Cheap Travel Insurance For People With Anorexia


With anorexia you really should take travel insurance out when you go on holiday or travel abroad just in case you fall ill and need medical treatment as the NHS will not provide treatment whilst you are on holiday. The cost of receiving medical treatment outside the UK can be very expensive and the travel insurance will repay most of these costs provided you took it out before you left for your holiday.

In addition if you need assistance to get home, like an ambulance or medical staff to accompany you, then the travel insurance will pay for the costs associated with repatriation too.

For those with pre-existing medical conditions travel insurance can be expensive unless you shop around (this link might help you find cheap travel insurance for people with anorexia).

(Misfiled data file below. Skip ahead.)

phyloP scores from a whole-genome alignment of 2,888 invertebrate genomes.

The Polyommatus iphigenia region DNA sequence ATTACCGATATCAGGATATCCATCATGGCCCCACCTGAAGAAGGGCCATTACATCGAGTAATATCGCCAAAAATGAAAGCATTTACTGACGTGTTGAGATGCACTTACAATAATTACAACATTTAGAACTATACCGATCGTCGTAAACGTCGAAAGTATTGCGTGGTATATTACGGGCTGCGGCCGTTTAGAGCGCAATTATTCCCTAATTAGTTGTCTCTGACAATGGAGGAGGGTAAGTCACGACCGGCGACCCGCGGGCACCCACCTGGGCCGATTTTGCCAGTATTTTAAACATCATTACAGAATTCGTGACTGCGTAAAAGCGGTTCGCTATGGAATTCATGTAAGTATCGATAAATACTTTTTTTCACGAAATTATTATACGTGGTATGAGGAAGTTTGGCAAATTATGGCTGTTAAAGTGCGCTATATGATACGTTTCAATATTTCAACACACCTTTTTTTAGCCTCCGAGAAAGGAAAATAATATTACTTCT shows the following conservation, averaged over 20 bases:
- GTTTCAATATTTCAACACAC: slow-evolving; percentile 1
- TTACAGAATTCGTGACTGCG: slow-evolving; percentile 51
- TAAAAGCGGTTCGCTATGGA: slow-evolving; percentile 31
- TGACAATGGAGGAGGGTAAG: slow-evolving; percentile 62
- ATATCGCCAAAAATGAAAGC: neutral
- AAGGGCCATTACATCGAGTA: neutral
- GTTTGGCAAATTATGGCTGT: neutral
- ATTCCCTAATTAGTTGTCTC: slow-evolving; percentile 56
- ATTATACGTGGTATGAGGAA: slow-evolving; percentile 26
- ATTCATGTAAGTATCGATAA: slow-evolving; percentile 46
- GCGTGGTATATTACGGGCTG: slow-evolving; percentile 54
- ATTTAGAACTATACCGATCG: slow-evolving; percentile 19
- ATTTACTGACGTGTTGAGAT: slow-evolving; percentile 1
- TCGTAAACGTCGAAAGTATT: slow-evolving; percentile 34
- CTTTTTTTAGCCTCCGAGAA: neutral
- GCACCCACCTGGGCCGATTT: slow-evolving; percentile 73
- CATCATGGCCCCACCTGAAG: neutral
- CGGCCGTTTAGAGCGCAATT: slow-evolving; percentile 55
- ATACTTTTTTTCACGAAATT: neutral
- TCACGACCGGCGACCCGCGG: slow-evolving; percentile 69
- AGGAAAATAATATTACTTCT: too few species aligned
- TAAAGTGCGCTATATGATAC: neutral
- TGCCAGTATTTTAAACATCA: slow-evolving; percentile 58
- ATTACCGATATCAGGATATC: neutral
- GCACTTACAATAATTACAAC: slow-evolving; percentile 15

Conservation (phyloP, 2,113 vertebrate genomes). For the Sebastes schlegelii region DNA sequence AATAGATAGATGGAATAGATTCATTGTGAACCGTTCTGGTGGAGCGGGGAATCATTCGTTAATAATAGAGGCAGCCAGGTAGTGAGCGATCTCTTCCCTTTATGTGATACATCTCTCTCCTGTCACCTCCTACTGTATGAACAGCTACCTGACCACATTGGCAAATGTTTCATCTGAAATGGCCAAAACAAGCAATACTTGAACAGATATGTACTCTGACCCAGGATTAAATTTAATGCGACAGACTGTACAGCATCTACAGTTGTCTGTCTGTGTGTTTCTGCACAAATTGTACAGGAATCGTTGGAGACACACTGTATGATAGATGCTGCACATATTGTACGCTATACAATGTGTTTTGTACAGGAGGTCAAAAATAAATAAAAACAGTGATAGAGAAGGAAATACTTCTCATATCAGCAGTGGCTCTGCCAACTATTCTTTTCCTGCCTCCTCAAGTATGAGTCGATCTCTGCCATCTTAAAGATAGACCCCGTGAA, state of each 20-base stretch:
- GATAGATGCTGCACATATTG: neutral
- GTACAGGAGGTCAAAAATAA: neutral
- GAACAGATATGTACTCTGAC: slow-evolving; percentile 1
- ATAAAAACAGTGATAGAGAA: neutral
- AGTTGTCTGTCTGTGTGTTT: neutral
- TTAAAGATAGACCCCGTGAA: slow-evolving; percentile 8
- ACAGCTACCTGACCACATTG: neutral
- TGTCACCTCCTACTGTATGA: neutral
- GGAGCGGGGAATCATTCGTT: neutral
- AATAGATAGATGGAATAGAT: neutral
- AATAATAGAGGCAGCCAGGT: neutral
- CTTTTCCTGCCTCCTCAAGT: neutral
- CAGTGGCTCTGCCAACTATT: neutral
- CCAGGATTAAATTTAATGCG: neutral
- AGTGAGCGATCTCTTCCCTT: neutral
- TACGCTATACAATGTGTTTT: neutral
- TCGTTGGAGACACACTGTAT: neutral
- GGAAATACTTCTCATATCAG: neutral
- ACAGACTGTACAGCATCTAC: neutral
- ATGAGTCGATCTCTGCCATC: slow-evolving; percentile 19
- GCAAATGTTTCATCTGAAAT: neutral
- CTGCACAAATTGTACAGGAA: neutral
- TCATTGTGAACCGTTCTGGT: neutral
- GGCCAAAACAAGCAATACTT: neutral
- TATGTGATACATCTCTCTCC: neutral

Travellers with anorexia have in the past paid significantly more for their travel insurance as those with anorexia, like many other sufferers of a pre-existing condition have had their premiums raised. The travel insurance companies consider those that are under the treatment of a doctor, even on a routine basis, may be more likely to claim and hence cause them to have to pay out.

Additional rating factors which effect travel insurance are connected conditions and whether this condition has caused you to cut short or cancel a holiday in the past.

Anorexia and travel insurance

Anorexia refers to eating conditions.
  • Anorexia (symptom), the symptom of poor appetite whatever the cause
  • Anorexia nervosa, an eating disorder of excessive weight loss and usually undue concern about body shape
  • Anorexia mirabilis, teenagers (usually girls) who would starve themselves, sometimes to the death, for the sake of piety and self-consciousness.
All of these factors will be taken into account when you apply for travel insurance with anorexia.

In addition, those that are waiting for a diagnosis or additional tests face the highest premiums as what insurers’ hate most of all is uncertainty, especially around the possible risk of falling ill abroad with a condition that isn’t yet well controlled.